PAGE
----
Things Remembered Tries Online Partner Giveaway

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Personalized gift retailer Things Remembered is testing an online sweepstakes that features a merchandiser's products as prizes, a campaign it expects to give exposure to its partners and expand its e-mail database.

The first sweepstakes began this week involving clock and watchmaker Bulova, one of Things Remembered's longtime marketing partners and one of its best online performers. Visitors to Things click on a link that opens a pop-up window offering to register them for the sweepstakes after they give their name, address and e-mail and optionally fill out a five-question survey of their buying habits.

Things Remembered set no goals for how many e-mail addresses it hopes to collect, but expects the sweepstakes to attract attention to its e-commerce site through the holidays. The sweepstakes ends Dec. 5, and prizes will be awarded around Christmas. If this first effort goes well, Things Remembered will run more sweepstakes, each tied to a single partner's products.

"It creates some excitement," said Dennis Benvenuto, vice president of direct channels for Things Remembered, Highland Heights, OH. "It's also a value offer for our customers."

The company hopes that, in addition to attracting new leads for its database and new visitors to its Web site, the sweepstakes encourages its partners to participate in more promotional efforts. The sweepstakes can promote the partners' brands in Things Remembered's Web site, catalogs and in its retail stores, Benvenuto said.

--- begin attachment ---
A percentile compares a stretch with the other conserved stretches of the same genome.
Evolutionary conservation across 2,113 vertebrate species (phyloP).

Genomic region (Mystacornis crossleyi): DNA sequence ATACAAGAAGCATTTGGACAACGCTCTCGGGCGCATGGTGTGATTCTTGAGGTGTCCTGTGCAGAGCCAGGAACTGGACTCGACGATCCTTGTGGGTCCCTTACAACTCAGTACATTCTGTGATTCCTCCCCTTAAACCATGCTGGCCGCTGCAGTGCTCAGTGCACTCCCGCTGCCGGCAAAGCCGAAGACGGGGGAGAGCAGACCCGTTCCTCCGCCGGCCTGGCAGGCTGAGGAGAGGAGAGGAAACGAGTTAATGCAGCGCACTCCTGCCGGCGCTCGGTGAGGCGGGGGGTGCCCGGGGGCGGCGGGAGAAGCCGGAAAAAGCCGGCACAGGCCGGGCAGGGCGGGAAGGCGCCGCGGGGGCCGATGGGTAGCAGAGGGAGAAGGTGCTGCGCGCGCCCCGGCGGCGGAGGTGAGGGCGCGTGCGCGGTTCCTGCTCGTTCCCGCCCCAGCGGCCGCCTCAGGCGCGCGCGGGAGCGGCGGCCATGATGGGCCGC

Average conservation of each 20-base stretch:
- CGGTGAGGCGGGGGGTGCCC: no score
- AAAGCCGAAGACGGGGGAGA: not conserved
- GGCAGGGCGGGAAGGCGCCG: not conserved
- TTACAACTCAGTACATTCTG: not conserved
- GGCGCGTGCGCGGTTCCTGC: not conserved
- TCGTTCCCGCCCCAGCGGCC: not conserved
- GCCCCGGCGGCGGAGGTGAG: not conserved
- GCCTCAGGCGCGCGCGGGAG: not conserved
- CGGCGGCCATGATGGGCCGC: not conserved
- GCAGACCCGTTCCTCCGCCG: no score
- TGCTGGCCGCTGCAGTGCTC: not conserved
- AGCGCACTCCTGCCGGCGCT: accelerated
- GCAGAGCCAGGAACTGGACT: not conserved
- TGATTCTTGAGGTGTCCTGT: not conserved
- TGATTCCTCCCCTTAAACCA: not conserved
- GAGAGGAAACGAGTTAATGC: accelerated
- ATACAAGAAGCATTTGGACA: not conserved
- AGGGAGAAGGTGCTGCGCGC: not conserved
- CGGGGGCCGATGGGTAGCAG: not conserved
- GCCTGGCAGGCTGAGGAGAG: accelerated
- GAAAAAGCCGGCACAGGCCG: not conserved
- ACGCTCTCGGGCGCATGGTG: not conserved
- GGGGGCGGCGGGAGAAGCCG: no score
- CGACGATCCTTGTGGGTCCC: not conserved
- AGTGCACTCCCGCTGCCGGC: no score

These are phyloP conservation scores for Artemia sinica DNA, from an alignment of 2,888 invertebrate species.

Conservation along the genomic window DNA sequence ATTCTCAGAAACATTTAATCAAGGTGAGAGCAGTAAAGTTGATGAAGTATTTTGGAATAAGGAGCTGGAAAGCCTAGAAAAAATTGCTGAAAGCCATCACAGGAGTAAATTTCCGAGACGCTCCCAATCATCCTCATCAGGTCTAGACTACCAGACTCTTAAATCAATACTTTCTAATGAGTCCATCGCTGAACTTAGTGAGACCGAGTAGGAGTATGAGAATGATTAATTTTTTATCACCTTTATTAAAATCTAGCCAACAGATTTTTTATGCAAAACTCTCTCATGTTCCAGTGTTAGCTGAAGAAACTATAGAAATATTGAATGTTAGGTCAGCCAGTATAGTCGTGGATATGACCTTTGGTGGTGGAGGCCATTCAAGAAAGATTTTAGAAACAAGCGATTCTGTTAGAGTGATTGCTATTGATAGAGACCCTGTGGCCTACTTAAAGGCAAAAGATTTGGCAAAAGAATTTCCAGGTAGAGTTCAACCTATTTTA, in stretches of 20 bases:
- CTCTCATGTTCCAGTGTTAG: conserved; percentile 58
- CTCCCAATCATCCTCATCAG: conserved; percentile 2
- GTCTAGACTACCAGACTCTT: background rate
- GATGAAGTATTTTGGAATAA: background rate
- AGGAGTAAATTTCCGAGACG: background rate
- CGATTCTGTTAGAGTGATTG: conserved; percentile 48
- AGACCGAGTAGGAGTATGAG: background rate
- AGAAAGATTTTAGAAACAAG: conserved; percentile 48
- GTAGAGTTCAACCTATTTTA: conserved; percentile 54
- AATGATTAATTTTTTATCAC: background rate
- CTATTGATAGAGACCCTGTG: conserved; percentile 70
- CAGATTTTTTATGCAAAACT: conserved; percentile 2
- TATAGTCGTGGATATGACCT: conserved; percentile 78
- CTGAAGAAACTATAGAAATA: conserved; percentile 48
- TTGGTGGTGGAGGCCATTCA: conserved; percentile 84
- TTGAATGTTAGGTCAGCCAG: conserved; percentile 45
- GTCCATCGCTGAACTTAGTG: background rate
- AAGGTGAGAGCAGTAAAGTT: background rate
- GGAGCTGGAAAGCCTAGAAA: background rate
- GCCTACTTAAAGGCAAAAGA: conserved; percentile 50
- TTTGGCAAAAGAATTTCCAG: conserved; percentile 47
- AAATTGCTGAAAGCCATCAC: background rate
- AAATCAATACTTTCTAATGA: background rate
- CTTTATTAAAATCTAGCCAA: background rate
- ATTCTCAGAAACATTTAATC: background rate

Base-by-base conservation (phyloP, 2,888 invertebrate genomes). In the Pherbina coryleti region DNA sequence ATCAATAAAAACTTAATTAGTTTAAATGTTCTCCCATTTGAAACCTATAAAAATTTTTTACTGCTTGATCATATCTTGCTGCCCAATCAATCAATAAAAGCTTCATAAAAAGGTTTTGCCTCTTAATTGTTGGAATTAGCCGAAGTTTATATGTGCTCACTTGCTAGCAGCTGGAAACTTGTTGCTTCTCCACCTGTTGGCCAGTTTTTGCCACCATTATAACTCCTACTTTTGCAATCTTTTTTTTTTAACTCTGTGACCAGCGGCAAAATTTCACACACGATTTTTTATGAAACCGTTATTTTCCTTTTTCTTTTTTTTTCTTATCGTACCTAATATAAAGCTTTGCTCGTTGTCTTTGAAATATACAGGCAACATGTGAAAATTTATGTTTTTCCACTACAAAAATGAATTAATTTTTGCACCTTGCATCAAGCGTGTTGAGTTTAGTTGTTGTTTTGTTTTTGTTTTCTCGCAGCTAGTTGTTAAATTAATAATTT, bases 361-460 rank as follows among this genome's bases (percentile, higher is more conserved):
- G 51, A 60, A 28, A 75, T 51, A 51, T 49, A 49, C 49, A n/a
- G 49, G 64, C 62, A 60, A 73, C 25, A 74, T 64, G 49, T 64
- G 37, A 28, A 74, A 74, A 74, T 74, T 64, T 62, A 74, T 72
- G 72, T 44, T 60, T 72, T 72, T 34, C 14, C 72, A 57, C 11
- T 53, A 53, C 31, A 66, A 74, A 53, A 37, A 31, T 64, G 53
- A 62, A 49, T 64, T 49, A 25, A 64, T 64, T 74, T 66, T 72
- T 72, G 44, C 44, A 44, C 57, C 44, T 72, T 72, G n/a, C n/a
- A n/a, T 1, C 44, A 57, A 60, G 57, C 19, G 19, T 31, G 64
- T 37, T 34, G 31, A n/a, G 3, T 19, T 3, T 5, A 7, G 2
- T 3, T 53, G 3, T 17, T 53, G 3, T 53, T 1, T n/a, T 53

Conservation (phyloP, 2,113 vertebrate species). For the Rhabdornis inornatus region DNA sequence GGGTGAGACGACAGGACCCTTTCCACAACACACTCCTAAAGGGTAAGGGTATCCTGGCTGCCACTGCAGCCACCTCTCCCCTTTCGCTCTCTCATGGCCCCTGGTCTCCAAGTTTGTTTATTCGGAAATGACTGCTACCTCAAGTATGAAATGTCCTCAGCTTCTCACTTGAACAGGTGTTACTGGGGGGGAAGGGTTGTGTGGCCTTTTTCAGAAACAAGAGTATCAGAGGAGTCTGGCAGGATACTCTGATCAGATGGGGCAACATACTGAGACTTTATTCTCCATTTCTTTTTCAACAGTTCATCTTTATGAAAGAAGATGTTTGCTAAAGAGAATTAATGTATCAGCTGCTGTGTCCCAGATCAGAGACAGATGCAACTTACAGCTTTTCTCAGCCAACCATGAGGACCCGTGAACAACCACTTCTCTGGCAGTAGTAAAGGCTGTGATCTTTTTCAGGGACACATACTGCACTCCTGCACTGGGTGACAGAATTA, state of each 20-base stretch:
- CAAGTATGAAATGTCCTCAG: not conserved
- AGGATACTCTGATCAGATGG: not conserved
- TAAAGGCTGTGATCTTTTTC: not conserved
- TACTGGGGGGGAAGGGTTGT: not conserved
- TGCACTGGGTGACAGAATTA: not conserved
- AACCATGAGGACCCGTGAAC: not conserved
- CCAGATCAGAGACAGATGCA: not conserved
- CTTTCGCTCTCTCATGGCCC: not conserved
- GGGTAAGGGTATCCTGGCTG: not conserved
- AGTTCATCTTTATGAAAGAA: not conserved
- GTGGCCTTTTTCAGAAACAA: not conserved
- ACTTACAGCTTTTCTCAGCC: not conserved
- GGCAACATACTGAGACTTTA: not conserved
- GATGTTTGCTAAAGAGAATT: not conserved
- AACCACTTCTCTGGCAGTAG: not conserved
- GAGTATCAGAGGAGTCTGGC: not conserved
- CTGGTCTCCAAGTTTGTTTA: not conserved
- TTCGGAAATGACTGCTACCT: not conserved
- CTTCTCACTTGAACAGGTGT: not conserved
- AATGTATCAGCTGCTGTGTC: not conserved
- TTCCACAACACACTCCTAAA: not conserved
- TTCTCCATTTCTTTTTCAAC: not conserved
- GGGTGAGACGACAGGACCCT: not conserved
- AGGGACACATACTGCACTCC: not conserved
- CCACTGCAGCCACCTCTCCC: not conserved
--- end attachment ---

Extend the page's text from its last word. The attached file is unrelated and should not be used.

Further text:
To manage the sweepstakes, Things Remembered hired promotion production firm Seaward Corp., West Orange, NJ. Seaward will host the sweepstakes pop-up on its servers and ensure that the campaign complies with the myriad state laws governing sweepstakes.

For example, mail-in entries are permitted, and the sweepstakes is invalid in Puerto Rico, where laws requiring sweepstakes to be offered in both English and Spanish make running them more complicated.

Many Internet sweepstakes marketers ignore the rules, willfully or out of ignorance, said Stan Konwiser, president of Seaward Corp. However, with regulators on the state and federal levels showing more interest in fraud, such campaigns will be subject to more legal action in the future.

That sweepstakes done online are cheap and easy to run compared with broadcast, direct mail and other channels lends them a certain Wild West atmosphere.

"It's wild and wooly," Konwiser said of the online sweepstakes environment. "People are going out there and doing it because they can do it themselves."

One unique thing about this sweepstakes is that the company is using products it has in stock as prizes, Konwiser said. Usually, the costliest part of a sweepstakes campaign is the prize, which typically is a trip or some other item not necessarily related to the business being marketed.

"It lowers their costs," he said. "They're buying it at volume."

There are four levels of prizes, with one prize in each of the first three levels and eight in the fourth. The total value of the prizes is $600.


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